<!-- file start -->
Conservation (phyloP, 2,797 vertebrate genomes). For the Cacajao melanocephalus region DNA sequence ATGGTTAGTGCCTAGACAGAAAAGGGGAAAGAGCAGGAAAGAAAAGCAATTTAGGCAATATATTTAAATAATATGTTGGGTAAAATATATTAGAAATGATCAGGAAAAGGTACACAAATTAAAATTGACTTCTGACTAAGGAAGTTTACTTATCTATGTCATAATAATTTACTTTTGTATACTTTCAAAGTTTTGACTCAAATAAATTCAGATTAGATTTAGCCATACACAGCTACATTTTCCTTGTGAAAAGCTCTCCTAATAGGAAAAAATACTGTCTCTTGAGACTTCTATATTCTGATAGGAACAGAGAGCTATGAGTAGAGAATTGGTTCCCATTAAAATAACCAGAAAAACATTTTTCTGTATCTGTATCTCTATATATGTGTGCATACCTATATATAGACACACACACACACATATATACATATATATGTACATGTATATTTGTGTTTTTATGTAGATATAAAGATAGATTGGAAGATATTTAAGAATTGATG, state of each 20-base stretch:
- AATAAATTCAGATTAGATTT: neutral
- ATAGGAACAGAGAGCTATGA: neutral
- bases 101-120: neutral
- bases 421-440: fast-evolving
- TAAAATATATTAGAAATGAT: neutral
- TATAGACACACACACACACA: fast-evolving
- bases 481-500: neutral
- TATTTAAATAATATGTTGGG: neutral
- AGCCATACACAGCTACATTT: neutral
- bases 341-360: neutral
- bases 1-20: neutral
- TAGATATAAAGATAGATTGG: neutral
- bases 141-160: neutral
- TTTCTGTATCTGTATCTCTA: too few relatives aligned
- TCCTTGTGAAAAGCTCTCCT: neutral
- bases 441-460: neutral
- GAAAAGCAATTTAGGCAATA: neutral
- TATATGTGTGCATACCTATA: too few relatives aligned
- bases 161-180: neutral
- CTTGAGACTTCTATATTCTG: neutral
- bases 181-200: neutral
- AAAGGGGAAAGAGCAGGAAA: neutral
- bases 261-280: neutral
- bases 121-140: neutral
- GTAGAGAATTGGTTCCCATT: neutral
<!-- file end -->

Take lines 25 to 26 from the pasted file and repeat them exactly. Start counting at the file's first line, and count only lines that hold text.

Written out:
- bases 121-140: neutral
- GTAGAGAATTGGTTCCCATT: neutral